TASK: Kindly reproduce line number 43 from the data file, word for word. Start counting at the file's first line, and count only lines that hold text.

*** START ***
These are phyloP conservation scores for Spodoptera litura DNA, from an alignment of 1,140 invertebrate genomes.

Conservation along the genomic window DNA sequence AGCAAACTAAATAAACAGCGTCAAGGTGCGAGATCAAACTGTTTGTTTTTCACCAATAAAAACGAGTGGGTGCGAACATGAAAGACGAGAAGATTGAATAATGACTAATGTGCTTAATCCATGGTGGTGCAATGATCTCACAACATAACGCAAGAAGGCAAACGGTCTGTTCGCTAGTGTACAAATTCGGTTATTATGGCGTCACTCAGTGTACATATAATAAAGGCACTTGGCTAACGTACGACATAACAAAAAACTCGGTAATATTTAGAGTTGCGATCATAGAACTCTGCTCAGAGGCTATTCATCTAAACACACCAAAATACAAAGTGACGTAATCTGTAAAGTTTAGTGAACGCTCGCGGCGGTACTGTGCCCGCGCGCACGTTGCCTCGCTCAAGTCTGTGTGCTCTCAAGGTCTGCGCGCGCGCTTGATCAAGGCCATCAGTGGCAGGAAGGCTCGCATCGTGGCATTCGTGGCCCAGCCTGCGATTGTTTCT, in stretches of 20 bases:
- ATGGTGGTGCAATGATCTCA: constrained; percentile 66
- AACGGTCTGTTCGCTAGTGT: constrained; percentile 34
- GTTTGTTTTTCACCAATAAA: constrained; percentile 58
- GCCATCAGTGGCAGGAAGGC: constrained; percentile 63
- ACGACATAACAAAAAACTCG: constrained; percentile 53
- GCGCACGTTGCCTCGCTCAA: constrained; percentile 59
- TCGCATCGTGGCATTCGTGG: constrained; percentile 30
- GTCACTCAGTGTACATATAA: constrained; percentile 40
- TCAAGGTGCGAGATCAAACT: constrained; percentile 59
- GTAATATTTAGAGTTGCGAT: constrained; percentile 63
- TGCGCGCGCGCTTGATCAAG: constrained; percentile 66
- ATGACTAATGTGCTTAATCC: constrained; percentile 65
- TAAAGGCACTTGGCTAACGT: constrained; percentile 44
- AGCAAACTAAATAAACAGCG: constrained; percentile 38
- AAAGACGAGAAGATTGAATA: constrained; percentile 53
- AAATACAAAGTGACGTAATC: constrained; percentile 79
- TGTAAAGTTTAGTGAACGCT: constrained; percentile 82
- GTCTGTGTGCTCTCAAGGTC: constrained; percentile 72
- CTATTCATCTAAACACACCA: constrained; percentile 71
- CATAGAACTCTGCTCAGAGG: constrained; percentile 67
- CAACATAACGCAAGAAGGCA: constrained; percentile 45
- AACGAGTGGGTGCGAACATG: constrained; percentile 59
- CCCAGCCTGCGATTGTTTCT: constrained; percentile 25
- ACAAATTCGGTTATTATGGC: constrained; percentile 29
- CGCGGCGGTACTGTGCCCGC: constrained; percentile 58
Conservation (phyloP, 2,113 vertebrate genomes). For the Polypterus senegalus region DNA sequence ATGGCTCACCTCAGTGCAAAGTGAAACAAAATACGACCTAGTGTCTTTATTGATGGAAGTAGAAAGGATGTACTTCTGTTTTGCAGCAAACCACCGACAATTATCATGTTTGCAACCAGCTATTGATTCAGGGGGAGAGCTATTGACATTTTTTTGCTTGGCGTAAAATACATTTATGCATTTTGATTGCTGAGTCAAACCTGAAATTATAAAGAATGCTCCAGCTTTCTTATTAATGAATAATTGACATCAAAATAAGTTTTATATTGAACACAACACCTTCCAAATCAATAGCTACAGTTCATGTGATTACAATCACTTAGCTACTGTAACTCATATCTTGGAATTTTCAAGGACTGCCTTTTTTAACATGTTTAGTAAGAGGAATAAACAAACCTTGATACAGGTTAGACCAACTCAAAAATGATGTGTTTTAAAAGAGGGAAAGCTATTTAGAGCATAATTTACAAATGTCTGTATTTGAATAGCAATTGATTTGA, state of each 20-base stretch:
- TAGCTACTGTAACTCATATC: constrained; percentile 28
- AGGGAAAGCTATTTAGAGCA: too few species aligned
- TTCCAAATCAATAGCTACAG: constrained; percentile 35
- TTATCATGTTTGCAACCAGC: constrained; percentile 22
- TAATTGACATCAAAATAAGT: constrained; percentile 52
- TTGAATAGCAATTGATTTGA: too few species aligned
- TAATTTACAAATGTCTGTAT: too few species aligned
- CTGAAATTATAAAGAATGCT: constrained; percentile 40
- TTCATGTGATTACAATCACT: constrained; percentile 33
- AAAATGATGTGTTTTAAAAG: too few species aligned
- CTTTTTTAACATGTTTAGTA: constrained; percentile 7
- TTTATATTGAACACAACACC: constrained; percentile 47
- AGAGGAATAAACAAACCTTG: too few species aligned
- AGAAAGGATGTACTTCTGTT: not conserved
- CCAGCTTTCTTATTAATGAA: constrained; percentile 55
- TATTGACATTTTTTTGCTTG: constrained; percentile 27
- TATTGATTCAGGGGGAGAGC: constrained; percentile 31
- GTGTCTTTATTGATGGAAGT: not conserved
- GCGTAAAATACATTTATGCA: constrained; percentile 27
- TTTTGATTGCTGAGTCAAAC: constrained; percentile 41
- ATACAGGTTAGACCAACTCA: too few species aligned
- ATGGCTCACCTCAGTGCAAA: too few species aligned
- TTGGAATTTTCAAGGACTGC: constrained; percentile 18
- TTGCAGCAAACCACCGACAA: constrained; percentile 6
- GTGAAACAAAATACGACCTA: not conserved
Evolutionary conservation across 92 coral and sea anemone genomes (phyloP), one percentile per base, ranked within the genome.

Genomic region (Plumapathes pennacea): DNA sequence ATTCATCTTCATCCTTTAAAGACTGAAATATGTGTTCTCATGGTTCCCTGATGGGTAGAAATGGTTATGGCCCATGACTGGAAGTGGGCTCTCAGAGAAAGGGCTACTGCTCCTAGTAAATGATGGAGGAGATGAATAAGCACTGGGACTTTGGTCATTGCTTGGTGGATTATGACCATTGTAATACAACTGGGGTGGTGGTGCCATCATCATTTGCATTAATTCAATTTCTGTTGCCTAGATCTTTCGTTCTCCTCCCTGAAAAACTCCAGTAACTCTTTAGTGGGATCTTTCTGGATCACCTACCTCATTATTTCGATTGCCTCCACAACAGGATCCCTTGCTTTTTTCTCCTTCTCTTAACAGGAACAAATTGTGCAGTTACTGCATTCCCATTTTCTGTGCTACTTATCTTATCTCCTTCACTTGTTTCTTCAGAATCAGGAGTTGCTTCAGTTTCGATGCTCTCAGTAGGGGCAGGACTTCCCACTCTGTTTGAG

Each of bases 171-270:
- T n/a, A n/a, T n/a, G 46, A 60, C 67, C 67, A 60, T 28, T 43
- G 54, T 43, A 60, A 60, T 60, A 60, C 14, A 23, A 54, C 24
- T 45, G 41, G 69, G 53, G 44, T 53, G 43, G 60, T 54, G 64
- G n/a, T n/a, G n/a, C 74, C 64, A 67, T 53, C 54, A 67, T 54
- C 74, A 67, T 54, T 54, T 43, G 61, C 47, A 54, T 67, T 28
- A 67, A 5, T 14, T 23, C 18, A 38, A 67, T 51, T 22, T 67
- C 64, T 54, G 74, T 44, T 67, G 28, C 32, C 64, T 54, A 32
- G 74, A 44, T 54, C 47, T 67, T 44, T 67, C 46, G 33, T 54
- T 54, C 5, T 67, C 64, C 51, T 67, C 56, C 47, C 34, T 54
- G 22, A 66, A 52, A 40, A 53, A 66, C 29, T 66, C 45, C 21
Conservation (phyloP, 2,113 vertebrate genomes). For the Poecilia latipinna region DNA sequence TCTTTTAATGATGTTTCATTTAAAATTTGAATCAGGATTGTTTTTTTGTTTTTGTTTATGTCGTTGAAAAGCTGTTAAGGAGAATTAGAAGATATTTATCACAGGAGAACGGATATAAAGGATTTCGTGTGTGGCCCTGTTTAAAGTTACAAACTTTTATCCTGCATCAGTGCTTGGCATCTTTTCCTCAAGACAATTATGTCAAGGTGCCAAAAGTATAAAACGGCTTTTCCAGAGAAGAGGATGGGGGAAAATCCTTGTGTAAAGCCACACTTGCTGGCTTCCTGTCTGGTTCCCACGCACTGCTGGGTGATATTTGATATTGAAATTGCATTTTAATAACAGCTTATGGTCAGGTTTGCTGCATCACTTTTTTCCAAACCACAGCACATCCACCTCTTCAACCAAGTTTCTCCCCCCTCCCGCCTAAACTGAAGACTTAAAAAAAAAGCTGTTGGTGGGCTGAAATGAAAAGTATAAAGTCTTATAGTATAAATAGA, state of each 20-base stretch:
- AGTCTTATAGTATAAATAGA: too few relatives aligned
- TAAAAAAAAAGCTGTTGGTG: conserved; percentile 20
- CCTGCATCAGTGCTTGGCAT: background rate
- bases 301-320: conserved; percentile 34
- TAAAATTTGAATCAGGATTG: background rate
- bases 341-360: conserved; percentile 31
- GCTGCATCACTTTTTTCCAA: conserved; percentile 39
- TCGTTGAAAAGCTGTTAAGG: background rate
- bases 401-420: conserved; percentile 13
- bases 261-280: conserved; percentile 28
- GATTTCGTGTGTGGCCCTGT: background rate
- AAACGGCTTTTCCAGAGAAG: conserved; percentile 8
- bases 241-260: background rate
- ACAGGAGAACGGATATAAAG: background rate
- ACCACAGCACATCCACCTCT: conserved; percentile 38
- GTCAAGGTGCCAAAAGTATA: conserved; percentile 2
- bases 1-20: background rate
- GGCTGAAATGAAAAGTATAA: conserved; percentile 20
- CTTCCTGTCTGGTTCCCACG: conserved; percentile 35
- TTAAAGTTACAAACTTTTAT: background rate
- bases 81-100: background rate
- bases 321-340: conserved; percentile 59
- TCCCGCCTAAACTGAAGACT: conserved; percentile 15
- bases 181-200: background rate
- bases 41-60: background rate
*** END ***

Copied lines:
- CCAGCTTTCTTATTAATGAA: constrained; percentile 55